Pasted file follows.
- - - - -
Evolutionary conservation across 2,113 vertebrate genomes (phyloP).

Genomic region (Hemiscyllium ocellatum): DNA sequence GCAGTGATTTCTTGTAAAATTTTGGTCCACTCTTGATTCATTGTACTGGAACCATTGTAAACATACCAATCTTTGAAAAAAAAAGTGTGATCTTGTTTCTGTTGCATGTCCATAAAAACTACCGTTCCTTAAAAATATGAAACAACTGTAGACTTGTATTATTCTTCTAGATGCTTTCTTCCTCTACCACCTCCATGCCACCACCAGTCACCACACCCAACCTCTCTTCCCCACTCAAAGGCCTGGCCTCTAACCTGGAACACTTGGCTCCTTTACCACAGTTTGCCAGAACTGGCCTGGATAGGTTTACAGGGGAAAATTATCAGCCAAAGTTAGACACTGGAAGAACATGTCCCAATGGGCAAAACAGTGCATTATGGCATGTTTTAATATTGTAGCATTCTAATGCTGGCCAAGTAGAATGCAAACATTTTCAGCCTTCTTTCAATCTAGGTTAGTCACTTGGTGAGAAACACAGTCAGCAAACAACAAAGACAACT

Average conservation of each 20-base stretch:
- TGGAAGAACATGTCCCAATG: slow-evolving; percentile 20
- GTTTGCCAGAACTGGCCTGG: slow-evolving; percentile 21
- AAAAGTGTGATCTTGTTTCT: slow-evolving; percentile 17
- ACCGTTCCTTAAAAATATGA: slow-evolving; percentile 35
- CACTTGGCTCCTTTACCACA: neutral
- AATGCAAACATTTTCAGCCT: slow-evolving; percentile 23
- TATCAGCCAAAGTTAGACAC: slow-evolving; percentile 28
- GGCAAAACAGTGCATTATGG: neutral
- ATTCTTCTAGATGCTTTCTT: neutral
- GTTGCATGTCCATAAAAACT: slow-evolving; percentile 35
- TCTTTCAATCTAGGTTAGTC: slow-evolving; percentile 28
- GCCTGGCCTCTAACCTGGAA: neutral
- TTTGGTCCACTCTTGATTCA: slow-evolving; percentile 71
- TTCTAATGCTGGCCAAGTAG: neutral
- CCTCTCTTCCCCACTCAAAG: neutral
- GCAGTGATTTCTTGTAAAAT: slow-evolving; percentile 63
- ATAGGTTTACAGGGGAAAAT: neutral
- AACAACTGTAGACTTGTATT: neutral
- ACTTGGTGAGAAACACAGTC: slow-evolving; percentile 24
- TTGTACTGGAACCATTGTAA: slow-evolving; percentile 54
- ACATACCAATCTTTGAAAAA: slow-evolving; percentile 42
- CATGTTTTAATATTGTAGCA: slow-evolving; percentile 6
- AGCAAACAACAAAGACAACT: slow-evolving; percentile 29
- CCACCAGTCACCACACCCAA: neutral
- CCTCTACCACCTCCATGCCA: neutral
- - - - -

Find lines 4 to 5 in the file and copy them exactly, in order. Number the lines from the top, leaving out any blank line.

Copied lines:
- TGGAAGAACATGTCCCAATG: slow-evolving; percentile 20
- GTTTGCCAGAACTGGCCTGG: slow-evolving; percentile 21